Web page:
The only consensus in Moldova’s bicephallous governing coalition is that a faster pace of international negotiations (in the 5+2 format) could fatally split the coalition. Both of its components prefer to delay any such denouement as long as feasible. Both prioritize cooperation on pressing domestic issues over divisive “geopolitical” issues.
The coalition’s two components will be equally influential in shaping Chisinau’s position in these negotiations; and they will not necessarily come into confrontation with each other. The chief negotiator, Deputy Prime Minister Vasilii Shova, closely linked with Dodon, has handled the Transnistria dossier in one way or another ever since 1991 (Noi.md, July 1, 2019), personifying Chisinau’s institutional-bureaucratic memory on this issue. Shova is hardly a strategic conceptualizer but rather a meticulous executant of presidential instructions.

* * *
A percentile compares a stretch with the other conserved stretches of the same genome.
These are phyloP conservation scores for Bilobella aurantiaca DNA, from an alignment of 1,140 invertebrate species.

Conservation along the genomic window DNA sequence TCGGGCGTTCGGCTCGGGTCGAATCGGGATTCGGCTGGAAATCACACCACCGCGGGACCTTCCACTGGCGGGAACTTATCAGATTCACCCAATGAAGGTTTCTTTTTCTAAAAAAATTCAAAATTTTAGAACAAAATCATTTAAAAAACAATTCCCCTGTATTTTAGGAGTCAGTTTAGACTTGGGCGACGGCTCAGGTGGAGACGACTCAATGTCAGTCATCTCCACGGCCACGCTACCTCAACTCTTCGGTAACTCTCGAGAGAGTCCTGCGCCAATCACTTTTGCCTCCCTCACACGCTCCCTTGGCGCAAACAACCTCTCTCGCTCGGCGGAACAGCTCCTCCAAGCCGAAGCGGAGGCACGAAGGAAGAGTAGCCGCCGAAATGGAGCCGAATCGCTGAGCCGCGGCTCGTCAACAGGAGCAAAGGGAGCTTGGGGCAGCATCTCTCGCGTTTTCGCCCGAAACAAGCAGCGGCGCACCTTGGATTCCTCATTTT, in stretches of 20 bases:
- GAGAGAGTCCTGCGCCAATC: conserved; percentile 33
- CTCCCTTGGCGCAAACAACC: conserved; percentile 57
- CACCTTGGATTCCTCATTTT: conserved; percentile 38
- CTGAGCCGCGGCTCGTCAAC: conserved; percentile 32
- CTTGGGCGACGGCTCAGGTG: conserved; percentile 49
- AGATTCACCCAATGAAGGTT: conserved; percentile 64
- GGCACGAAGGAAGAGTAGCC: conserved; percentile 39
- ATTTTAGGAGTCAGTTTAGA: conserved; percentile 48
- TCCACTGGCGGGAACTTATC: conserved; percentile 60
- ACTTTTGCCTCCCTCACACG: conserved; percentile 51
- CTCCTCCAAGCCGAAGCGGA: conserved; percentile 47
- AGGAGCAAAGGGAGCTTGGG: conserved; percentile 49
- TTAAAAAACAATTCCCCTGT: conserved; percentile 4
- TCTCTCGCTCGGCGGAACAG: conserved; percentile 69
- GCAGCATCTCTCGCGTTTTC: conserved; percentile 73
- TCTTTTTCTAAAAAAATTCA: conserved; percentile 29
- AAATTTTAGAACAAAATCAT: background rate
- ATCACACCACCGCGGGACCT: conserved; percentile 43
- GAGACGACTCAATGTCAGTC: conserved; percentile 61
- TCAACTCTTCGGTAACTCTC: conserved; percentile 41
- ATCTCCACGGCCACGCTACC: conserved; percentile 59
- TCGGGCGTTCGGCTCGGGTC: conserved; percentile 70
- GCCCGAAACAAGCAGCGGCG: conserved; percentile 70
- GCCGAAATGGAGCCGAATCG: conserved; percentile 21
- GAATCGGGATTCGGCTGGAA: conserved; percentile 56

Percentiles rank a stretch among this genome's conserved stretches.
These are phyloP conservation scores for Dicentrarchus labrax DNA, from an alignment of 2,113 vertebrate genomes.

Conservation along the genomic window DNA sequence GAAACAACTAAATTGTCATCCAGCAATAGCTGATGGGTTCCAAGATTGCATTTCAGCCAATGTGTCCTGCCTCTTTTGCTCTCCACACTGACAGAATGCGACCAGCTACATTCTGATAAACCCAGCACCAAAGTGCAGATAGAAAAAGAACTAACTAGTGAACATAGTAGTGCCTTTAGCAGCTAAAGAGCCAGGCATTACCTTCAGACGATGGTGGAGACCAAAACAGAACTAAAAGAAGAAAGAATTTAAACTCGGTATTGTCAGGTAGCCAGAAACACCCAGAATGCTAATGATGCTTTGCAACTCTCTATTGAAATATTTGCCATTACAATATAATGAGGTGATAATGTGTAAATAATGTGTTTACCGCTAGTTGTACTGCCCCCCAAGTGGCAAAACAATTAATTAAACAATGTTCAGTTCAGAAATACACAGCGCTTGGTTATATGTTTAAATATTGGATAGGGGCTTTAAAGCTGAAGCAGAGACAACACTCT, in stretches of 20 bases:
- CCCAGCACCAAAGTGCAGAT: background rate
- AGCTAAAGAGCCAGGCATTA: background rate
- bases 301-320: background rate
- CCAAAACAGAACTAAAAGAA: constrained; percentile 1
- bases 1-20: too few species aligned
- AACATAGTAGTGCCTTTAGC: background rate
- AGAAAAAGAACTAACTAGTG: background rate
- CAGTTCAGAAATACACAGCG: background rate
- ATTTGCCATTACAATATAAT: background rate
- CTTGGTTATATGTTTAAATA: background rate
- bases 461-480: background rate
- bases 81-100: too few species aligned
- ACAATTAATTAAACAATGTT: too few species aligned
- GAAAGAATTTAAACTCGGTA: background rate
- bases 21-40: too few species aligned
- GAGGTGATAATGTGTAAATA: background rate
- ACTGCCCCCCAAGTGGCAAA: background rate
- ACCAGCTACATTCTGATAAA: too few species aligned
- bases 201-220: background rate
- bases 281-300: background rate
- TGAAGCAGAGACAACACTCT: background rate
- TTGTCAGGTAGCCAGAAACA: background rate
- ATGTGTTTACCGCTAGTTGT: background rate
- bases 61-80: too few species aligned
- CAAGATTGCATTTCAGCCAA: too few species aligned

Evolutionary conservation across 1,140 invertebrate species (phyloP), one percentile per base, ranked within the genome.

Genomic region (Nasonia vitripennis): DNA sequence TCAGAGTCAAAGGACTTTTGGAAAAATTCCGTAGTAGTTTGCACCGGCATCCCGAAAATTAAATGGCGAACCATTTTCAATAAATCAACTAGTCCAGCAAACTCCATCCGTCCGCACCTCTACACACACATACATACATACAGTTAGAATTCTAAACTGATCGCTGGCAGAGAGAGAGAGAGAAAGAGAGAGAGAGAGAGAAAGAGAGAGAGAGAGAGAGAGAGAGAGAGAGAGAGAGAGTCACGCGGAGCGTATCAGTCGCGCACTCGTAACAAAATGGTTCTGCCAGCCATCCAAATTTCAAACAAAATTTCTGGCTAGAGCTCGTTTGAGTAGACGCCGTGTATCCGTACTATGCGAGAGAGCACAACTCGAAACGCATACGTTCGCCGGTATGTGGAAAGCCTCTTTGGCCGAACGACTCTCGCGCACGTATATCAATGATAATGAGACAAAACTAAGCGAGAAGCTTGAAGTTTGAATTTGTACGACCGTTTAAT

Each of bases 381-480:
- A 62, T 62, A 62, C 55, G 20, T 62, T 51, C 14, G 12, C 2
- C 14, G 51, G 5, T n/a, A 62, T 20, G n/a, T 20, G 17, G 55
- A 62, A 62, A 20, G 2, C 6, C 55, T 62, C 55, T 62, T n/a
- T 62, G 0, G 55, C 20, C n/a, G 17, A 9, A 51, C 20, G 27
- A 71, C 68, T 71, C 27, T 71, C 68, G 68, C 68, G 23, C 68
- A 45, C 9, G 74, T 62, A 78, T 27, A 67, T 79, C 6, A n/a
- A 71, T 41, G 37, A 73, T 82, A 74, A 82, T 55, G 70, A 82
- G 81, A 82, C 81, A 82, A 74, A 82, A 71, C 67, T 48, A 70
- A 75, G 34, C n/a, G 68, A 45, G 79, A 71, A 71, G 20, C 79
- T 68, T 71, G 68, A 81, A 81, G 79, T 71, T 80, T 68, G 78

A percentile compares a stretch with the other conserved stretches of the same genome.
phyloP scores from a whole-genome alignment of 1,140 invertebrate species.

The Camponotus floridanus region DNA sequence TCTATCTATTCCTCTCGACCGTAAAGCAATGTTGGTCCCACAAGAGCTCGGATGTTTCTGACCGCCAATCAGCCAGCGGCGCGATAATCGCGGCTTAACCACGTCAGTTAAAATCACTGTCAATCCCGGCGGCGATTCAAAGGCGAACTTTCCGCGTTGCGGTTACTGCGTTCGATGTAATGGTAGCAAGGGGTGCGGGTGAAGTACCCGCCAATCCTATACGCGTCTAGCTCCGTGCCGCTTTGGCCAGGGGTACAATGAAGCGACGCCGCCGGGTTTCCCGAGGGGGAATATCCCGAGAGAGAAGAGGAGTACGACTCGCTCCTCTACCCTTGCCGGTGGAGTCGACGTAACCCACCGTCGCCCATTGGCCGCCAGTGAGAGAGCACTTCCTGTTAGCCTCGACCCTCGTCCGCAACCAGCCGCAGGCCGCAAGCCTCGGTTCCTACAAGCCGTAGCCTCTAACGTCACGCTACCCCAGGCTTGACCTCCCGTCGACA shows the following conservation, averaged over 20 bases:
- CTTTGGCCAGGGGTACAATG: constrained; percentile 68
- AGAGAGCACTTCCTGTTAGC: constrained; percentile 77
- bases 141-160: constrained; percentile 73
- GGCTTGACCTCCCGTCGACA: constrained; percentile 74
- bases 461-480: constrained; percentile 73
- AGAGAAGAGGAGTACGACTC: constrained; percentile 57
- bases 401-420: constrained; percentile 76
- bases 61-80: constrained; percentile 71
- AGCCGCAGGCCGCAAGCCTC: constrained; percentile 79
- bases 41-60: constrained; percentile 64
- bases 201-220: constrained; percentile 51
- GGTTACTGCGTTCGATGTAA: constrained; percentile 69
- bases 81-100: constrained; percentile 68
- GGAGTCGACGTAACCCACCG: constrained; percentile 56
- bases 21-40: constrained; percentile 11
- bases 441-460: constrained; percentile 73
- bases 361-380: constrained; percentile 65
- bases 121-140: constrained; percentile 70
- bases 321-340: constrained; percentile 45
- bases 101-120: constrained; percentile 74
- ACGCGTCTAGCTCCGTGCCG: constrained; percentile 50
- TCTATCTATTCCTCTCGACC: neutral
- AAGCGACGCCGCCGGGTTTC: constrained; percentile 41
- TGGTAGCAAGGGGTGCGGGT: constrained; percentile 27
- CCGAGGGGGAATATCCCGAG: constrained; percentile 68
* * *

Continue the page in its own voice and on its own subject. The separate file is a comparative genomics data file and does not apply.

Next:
On the ACUM side, a number of parliamentary deputies, first and foremost Oazu Nantoi and Igor Munteanu, are the top experts on the Transnistria conflict from the perspective of the pro-Western civil society, and now as parliamentarians. They have a strong track record of resisting “federalization,” “special status” or “small steps,” and of proposing alternative concepts of conflict-resolution. These include a concept of Transnistria’s political transformation and demilitarization as a prerequisite to any settlement of the conflict, but also a blocking concept of the unacceptable “Red Lines” of an externally-driven solution.
These two centers of influence will probably balance each other out in the governing coalition. Such balance—and, probably, informal consultations between them—should avoid both pitfalls that lie ahead: either continuing “small steps” (sovereignizing Transnistria, de-sovereignizing Moldova) or a breakup of the governing coalition over this issue.